Of course it's entirely possible that might be what destroys us in the end - but that's a whole other can of worms



posted on Apr, 17 2010 @ 12:52 PM
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Originally posted by tothetenthpowerA Utopian society, where everybody works together, although impropable, would provide much faster technological advance.


This can happen when we get Star Trek replicators and everyone has everything they wish. Of course it would take multiple generations of depression, suicide, drug abuse, and general laziness before that Utopian society ever came in to existence. I know at least 50% of the population would never leave the confines of the holodeck.



posted on Apr, 17 2010 @ 12:56 PM
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Or perhaps you could, you know, open your eyes and get over your childish insistence that extraterrestrials have not visited Earth. Unless that would just blow your mind.



posted on Apr, 17 2010 @ 01:24 PM
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I posted a similar discussion here. I think these ideas are interesting, because it really does seem like the Fermi paradox must have answer, and that answer may very well tell us something about what happens to advanced, intelligent civilizations.

Think about this: it's really only a matter of time before we can modify our brains in whatever ways we like. When we can give everyone implants which make every single person satisfied, happy, and wanting nothing, will we do it? From our current perspective - without the implant - it seems like this kind of existence would be fake or superficial in a way that is undesirable. But, once the implant is in, you wouldn't feel that way. You will feel no discomfort, only pleasure.

If we can engineer a world in which machines maintain themselves and provide us with everything we need, and furthermore we can apply a certain technology to our brains which takes away all desires, discomfort, and disatisfaction and instead makes it so we only feel peasure, will we do it? Why wouldn't we? Once we did it, we wouldn't think that it was lame to have stopped progressing, we would be cool with it because the technology would make us cool with everythig. Maybe this choice is very tempting to civilizations with the option to take it. Maybe sufficiently advanced civilizatons just dope themselves up and have robots keep them alive.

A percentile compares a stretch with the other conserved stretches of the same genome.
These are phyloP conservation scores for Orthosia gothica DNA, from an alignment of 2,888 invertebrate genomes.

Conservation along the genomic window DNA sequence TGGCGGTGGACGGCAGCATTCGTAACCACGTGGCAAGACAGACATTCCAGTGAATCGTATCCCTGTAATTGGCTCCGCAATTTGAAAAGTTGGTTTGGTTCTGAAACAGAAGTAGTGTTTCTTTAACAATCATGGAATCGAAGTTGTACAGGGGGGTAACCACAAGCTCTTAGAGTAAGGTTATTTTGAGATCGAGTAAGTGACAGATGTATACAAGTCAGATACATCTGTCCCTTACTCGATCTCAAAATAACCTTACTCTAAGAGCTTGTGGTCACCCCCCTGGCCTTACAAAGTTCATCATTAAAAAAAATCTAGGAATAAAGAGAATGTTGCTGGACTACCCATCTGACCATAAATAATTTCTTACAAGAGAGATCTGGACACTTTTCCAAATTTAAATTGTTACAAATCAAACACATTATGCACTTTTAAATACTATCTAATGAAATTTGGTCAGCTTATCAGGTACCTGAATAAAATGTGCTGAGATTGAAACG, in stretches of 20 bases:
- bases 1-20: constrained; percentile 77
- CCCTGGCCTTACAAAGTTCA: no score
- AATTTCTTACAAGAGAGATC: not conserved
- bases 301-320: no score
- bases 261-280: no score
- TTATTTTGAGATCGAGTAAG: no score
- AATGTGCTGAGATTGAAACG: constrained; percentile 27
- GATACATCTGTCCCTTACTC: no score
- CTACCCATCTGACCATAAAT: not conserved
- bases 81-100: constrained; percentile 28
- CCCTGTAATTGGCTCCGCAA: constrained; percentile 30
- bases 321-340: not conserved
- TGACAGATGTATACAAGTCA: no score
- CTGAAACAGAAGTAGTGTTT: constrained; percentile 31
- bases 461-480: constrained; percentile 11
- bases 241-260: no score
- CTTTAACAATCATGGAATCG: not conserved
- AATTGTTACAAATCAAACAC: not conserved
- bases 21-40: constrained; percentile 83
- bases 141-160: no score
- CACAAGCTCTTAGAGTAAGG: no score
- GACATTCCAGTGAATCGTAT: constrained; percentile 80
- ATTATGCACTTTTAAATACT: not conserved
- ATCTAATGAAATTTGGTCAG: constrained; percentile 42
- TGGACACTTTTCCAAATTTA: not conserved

If this is not an appealing solution, it begs the question of what the point of our existence is, and how we can figure out what we're suppose to do if it's not seek happiness.



posted on Apr, 17 2010 @ 04:44 PM
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The article is flawed for its main presumption is that ET has not visited yet and thus UFOs are not in any way related to ET civilizations. This premise is surely debatable.



posted on Apr, 17 2010 @ 10:18 PM
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I think it could be said, on the point of visitation or not, that what makes us believe that we would recognize an extraterrestrial if we saw one? Given the vastness and diversity of our own life on Earth, could species that we readily identify as common in actually be the descendants of a long past visitation?

Take for example the Siamese cat. Blue eyes, extreme vocal compared to other cats, capable of producing meows that mimic human words. I had a cat that was part Siamese that was able to say Greg, quit, out, drink, sh**, Bill, Spinx, as well as a few other words that was very clear and did not require time spent with the cat to be understood. She also used these word appropriately. Such as drink at the sink and quit when touching her tail.